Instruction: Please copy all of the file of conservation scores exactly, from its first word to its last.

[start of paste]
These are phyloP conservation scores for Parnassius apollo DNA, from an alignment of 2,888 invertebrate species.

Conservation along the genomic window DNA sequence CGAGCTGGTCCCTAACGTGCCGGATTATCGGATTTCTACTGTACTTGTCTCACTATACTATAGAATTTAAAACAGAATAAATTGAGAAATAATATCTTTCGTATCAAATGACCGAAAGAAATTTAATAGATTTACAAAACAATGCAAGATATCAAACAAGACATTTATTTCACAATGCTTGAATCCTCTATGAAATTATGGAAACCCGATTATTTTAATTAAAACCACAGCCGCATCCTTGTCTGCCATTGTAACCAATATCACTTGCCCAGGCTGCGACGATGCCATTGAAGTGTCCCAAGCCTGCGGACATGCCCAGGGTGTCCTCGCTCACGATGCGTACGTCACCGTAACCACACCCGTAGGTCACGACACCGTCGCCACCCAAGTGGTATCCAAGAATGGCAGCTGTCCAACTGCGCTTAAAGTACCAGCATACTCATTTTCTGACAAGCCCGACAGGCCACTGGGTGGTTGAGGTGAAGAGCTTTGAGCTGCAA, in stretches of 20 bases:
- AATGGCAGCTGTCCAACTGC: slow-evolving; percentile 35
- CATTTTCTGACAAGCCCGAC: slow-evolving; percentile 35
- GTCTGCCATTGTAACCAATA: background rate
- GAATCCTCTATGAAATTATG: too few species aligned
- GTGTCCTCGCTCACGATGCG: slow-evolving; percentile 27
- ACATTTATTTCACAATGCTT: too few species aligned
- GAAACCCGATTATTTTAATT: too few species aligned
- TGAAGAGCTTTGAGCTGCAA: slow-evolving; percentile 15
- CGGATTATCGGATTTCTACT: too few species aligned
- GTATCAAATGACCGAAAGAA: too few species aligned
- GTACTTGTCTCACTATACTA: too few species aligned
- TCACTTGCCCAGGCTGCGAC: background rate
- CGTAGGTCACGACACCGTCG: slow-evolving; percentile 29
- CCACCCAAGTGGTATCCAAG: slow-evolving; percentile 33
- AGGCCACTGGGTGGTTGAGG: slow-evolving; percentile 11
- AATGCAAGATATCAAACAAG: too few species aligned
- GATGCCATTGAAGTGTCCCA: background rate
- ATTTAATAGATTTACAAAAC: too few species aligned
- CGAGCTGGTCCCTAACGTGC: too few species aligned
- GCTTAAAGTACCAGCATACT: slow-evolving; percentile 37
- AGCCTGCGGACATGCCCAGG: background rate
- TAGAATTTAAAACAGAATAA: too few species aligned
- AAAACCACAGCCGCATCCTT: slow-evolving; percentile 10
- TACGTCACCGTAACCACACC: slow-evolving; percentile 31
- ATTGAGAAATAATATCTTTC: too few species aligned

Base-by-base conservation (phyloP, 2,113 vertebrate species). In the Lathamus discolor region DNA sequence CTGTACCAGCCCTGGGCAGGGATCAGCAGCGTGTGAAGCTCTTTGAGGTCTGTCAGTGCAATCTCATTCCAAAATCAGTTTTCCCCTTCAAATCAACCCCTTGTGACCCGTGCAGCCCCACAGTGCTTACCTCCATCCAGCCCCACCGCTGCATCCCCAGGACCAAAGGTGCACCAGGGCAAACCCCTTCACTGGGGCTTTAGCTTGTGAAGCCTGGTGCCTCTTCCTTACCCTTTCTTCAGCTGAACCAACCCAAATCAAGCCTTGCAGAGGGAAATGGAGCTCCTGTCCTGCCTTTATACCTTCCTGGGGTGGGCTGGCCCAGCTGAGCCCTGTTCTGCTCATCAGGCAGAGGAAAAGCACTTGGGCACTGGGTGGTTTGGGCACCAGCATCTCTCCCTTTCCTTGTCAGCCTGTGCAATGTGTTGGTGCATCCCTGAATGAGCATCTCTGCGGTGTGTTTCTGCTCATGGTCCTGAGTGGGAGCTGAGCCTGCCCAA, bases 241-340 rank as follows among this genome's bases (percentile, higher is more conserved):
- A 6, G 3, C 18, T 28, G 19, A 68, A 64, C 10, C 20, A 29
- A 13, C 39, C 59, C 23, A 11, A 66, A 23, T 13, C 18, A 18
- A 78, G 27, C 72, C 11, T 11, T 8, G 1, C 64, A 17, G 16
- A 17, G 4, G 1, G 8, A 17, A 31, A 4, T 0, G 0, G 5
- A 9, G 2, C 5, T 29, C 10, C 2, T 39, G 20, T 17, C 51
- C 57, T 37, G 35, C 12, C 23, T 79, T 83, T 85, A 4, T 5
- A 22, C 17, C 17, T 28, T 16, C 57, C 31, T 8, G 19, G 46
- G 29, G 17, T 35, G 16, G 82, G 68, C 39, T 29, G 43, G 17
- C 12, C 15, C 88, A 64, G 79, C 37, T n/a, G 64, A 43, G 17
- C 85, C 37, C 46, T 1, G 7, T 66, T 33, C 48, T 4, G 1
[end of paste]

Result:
These are phyloP conservation scores for Parnassius apollo DNA, from an alignment of 2,888 invertebrate species.

Conservation along the genomic window DNA sequence CGAGCTGGTCCCTAACGTGCCGGATTATCGGATTTCTACTGTACTTGTCTCACTATACTATAGAATTTAAAACAGAATAAATTGAGAAATAATATCTTTCGTATCAAATGACCGAAAGAAATTTAATAGATTTACAAAACAATGCAAGATATCAAACAAGACATTTATTTCACAATGCTTGAATCCTCTATGAAATTATGGAAACCCGATTATTTTAATTAAAACCACAGCCGCATCCTTGTCTGCCATTGTAACCAATATCACTTGCCCAGGCTGCGACGATGCCATTGAAGTGTCCCAAGCCTGCGGACATGCCCAGGGTGTCCTCGCTCACGATGCGTACGTCACCGTAACCACACCCGTAGGTCACGACACCGTCGCCACCCAAGTGGTATCCAAGAATGGCAGCTGTCCAACTGCGCTTAAAGTACCAGCATACTCATTTTCTGACAAGCCCGACAGGCCACTGGGTGGTTGAGGTGAAGAGCTTTGAGCTGCAA, in stretches of 20 bases:
- AATGGCAGCTGTCCAACTGC: slow-evolving; percentile 35
- CATTTTCTGACAAGCCCGAC: slow-evolving; percentile 35
- GTCTGCCATTGTAACCAATA: background rate
- GAATCCTCTATGAAATTATG: too few species aligned
- GTGTCCTCGCTCACGATGCG: slow-evolving; percentile 27
- ACATTTATTTCACAATGCTT: too few species aligned
- GAAACCCGATTATTTTAATT: too few species aligned
- TGAAGAGCTTTGAGCTGCAA: slow-evolving; percentile 15
- CGGATTATCGGATTTCTACT: too few species aligned
- GTATCAAATGACCGAAAGAA: too few species aligned
- GTACTTGTCTCACTATACTA: too few species aligned
- TCACTTGCCCAGGCTGCGAC: background rate
- CGTAGGTCACGACACCGTCG: slow-evolving; percentile 29
- CCACCCAAGTGGTATCCAAG: slow-evolving; percentile 33
- AGGCCACTGGGTGGTTGAGG: slow-evolving; percentile 11
- AATGCAAGATATCAAACAAG: too few species aligned
- GATGCCATTGAAGTGTCCCA: background rate
- ATTTAATAGATTTACAAAAC: too few species aligned
- CGAGCTGGTCCCTAACGTGC: too few species aligned
- GCTTAAAGTACCAGCATACT: slow-evolving; percentile 37
- AGCCTGCGGACATGCCCAGG: background rate
- TAGAATTTAAAACAGAATAA: too few species aligned
- AAAACCACAGCCGCATCCTT: slow-evolving; percentile 10
- TACGTCACCGTAACCACACC: slow-evolving; percentile 31
- ATTGAGAAATAATATCTTTC: too few species aligned

Base-by-base conservation (phyloP, 2,113 vertebrate species). In the Lathamus discolor region DNA sequence CTGTACCAGCCCTGGGCAGGGATCAGCAGCGTGTGAAGCTCTTTGAGGTCTGTCAGTGCAATCTCATTCCAAAATCAGTTTTCCCCTTCAAATCAACCCCTTGTGACCCGTGCAGCCCCACAGTGCTTACCTCCATCCAGCCCCACCGCTGCATCCCCAGGACCAAAGGTGCACCAGGGCAAACCCCTTCACTGGGGCTTTAGCTTGTGAAGCCTGGTGCCTCTTCCTTACCCTTTCTTCAGCTGAACCAACCCAAATCAAGCCTTGCAGAGGGAAATGGAGCTCCTGTCCTGCCTTTATACCTTCCTGGGGTGGGCTGGCCCAGCTGAGCCCTGTTCTGCTCATCAGGCAGAGGAAAAGCACTTGGGCACTGGGTGGTTTGGGCACCAGCATCTCTCCCTTTCCTTGTCAGCCTGTGCAATGTGTTGGTGCATCCCTGAATGAGCATCTCTGCGGTGTGTTTCTGCTCATGGTCCTGAGTGGGAGCTGAGCCTGCCCAA, bases 241-340 rank as follows among this genome's bases (percentile, higher is more conserved):
- A 6, G 3, C 18, T 28, G 19, A 68, A 64, C 10, C 20, A 29
- A 13, C 39, C 59, C 23, A 11, A 66, A 23, T 13, C 18, A 18
- A 78, G 27, C 72, C 11, T 11, T 8, G 1, C 64, A 17, G 16
- A 17, G 4, G 1, G 8, A 17, A 31, A 4, T 0, G 0, G 5
- A 9, G 2, C 5, T 29, C 10, C 2, T 39, G 20, T 17, C 51
- C 57, T 37, G 35, C 12, C 23, T 79, T 83, T 85, A 4, T 5
- A 22, C 17, C 17, T 28, T 16, C 57, C 31, T 8, G 19, G 46
- G 29, G 17, T 35, G 16, G 82, G 68, C 39, T 29, G 43, G 17
- C 12, C 15, C 88, A 64, G 79, C 37, T n/a, G 64, A 43, G 17
- C 85, C 37, C 46, T 1, G 7, T 66, T 33, C 48, T 4, G 1